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I'm Matthew Somerfield, a freelance journalist focused on the technical elements of Formula One. It has been a pleasure to provide content via this site for the last 5 years, which has led me to several paid freelancing jobs along the way. I'm currently plying my trade with and working alongside the legend that is Giorgio Piola.

This has seen the content here diminish as a result and I'd like that to change. In order to accomplish this I need your financial support, as I need to break free of the shackles of doing this part time. If you like the content I've been producing and want more of it I'd ask that if you can spare some change each month it'd go a long way towards transforming this site into the technical behemoth I know it can be.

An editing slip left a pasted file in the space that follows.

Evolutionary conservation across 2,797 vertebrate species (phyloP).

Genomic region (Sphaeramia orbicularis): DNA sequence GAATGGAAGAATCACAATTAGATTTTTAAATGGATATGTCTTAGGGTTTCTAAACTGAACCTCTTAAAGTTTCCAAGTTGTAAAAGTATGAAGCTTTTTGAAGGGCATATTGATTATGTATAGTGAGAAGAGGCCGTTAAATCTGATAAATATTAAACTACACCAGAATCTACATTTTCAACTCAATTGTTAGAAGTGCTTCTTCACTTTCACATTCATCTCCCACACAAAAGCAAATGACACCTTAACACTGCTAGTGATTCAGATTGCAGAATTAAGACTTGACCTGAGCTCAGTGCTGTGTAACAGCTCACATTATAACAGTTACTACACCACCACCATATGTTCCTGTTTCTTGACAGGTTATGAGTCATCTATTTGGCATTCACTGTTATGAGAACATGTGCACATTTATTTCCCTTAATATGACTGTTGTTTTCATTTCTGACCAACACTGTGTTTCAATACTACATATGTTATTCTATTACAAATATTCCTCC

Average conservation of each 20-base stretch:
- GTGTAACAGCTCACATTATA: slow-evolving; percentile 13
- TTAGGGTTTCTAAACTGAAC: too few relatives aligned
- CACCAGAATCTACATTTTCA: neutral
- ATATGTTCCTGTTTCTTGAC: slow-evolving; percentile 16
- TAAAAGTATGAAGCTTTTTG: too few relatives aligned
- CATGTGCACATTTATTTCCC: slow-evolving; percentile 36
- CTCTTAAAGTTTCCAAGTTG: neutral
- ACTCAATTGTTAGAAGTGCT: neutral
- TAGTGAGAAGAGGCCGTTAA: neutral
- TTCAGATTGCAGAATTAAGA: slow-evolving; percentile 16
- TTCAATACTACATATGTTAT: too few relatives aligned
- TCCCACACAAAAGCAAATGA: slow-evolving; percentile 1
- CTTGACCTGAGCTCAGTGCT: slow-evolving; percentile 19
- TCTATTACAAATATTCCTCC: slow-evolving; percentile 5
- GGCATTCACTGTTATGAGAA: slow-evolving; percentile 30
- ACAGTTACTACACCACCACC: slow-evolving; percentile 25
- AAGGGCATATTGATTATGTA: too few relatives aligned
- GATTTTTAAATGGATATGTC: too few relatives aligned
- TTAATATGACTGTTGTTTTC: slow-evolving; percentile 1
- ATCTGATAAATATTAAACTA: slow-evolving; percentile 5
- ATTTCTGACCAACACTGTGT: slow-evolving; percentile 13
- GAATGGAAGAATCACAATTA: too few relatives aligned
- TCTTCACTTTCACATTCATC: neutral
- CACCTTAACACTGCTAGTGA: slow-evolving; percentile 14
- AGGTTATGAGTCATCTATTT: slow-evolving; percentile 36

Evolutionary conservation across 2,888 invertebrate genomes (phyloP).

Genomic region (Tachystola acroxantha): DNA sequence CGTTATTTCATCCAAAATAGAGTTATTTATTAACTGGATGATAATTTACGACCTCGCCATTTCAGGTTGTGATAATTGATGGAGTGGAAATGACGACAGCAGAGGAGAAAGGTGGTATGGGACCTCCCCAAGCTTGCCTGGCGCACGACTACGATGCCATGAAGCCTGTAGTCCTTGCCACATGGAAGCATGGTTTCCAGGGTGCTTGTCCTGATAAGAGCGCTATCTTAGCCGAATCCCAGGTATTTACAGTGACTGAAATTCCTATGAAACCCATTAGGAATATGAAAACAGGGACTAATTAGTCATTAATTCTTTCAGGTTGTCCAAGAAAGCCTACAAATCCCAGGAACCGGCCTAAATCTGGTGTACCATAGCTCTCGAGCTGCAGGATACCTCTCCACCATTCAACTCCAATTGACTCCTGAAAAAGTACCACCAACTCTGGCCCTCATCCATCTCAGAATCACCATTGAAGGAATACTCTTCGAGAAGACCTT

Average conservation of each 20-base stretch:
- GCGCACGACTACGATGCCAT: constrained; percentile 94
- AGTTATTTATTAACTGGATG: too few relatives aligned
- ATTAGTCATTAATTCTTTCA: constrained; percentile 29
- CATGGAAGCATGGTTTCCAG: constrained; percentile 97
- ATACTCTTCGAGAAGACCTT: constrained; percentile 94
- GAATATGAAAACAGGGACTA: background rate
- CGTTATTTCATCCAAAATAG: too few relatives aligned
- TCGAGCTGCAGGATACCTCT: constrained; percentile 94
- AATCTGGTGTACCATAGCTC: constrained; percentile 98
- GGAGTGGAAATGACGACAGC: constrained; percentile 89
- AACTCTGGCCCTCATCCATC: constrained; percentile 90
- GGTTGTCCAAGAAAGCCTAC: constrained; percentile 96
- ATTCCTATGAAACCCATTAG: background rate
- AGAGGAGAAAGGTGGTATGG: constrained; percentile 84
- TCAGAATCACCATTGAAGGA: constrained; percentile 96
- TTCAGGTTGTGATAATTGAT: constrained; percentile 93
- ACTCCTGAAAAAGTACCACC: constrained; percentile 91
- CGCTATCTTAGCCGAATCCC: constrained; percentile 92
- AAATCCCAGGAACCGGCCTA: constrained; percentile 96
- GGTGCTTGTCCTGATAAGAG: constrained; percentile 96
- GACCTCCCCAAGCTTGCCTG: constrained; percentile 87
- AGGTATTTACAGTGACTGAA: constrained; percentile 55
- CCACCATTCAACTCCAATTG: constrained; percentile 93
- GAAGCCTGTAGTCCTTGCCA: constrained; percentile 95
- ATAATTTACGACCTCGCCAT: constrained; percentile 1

As such I've set up a 'tip jar' over on Patreon and will continue to set goals and rewards based on our success -

2 Apr 2014

Toro Rosso briefly tested the use of an inverted Y-Lon in Melbourne and it seemed the team were going to make do without it in Malaysia too with the team doing plenty of running without either the Y-Lon or their Y100 winglet used during pre-season adorning the car.

For qualifying and the race however the team re-installed the Y-Lon which also required a change of rear wing profiles, mitigating some of the loss as it connects with the underside of the mainplane. In reality, one of the most intriguing sections of the Y-Lon is not it's installation in order to increase rear wing rigidity but the lower cylindrical elements impact on the surrounding airflow. 

Surrounding the exhaust would seem to be it's primary purpose but the shaping, orientation and it's offset from the engine cover means it should work in unison with the exhaust to pull airflow through and over the engine cover, once again utilising the exhaust to influence airflow.


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